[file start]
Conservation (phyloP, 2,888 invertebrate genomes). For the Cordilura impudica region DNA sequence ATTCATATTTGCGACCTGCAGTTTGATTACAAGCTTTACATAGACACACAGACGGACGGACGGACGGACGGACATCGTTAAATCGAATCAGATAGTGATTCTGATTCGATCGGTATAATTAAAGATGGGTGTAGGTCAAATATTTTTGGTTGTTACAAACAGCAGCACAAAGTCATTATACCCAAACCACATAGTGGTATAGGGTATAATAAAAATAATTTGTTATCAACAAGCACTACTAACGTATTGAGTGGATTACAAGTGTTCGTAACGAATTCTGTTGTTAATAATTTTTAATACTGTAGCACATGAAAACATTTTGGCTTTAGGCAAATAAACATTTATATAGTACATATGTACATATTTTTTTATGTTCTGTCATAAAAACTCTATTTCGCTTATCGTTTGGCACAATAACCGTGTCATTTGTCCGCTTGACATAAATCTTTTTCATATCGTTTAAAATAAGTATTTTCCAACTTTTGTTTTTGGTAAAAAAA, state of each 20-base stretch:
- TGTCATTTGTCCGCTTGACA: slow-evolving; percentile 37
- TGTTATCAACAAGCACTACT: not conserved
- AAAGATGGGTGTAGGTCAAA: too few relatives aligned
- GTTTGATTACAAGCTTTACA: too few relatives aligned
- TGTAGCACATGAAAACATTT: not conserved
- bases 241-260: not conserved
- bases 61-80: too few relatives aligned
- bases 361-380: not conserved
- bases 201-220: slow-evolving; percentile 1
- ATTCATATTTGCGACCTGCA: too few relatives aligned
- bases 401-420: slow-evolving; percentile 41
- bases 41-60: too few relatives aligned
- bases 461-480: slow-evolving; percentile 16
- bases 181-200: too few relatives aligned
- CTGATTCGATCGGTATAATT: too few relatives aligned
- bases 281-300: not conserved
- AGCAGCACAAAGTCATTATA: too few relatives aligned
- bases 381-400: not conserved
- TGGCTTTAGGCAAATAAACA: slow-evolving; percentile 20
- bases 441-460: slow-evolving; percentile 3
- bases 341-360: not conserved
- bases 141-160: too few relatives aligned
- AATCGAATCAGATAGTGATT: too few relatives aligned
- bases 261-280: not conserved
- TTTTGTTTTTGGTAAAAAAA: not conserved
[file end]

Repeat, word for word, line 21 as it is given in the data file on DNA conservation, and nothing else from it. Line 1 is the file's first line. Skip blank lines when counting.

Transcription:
- bases 441-460: slow-evolving; percentile 3